MANHATTAN, Kan. (AP) — The three running backs who returned for No. 20 Kansas State this season had run for fewer than 50 yards, so to say the competition was wide open this offseason would be an understatement.
When things shook out, Charles Jones was atop the depth chart.
“He’s at the top of the list and may not be alone at the top of the list,” coach Bill Snyder said. “He’s one of those young guys where I’ve seen improvement come. It’s important for our backs to be versatile and be able to handle all aspects of the game; obviously, to be able to run the ball well with some explosiveness and to be able to block well and be active in the passing game as a receiver. I think he’s made improvements in all three of those areas.”
Jones wound up beating Jarvis Leverett Jr. and DeMarcus Robinson for the starting nod, and incoming freshman Dalvin Warmack was unable to break through during fall camp.
Snyder said this week that the competition isn’t over, though. Much could change between the Wildcats’ season opener Saturday against Stephen F. Austin and next week’s game at Iowa State.
“Whether or not (the depth chart) holds true remains to be seen. It is not set in stone right now,” Snyder said. “It is still competitive and will remain competitive throughout the course of the week. There is tomorrow. If there is a change we will identify that.”
Snyder rarely uses multiple running backs, preferring instead for one running back to carry the load. But there could be a committee approach during the early portion of this season.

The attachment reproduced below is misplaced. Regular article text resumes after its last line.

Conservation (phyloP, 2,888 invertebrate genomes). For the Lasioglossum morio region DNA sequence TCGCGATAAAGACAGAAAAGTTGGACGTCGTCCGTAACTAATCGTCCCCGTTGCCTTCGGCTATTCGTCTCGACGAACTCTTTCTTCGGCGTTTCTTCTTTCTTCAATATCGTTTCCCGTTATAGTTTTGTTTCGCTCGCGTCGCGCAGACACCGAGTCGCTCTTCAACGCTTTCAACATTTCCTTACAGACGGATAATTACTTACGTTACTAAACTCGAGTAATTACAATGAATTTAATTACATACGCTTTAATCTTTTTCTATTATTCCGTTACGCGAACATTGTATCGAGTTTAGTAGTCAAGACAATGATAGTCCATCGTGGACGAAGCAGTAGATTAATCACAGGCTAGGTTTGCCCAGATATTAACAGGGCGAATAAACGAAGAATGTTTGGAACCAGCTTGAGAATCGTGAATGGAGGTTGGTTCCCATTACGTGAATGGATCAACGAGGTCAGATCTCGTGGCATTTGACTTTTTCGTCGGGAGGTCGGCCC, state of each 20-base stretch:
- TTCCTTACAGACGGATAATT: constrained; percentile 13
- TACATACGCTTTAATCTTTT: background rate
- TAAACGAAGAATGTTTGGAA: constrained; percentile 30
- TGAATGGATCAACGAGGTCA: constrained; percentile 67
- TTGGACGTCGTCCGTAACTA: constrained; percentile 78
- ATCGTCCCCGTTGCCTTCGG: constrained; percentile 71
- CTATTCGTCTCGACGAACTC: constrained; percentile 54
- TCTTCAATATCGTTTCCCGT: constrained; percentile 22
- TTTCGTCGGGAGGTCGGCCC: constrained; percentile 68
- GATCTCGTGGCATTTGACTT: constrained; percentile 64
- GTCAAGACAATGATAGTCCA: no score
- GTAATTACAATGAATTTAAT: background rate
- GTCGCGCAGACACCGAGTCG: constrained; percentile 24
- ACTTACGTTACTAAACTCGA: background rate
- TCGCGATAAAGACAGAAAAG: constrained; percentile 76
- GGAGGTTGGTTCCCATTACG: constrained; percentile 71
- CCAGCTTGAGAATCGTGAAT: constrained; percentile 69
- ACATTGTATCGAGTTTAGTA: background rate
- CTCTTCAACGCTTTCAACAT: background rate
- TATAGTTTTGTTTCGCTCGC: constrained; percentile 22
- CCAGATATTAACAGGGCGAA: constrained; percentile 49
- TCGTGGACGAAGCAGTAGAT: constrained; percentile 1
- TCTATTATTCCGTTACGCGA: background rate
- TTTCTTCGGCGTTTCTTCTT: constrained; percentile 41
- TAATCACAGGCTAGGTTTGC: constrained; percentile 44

“I guess I proved that I was the most versatile back,” Jones said. “It was a hard fight through camp and I still think Robinson and I are going to get a lot of carries and Jarvis with some carries also. Even though they said I was the starter, we still have a strong three.”
The fact that Jones has never had a college carry doesn’t seem to concern quarterback Jake Waters, who is being counted upon to lead the Wildcats’ offense.
“First and foremost, he’s the ultimate team player,” Waters said. “He throws his body around in practice blocking for me and that’s the kind of thing I respect the most. He’ll come and not say anything to me and I’ll notice on film, ‘Dang, he sold out for me to let me throw out the ball and pass protected.’ So just his quiet demeanor is what I really respect about him.”
Certainly, much of the attention from opposing defenses will be on Waters and star receiver Tyler Lockett, and that could create plenty of openings for Jones and the other running backs.
“I feel like we have a strong receiving corps and a great quarterback, but we are also going to have a strong run game,” Jones said. “They will not expect it and take people out of the box to protect for the pass. Hopefully that will free up some space for us in the running game.”
Of course, it works both ways. If the running backs are able to have some success, that could open up things for Waters, Lockett and the rest of the passing game.
“I think our running backs for sure are going to have a big chance to step up,” said Deante Burton, another wide receiver. “A lot of teams are going to tentative to stack the box and play against those (Lockett and Waters). Guys like Charles Jones, DeMarcus Robinson — those are great running backs and guys who can do and have done some very special things.”
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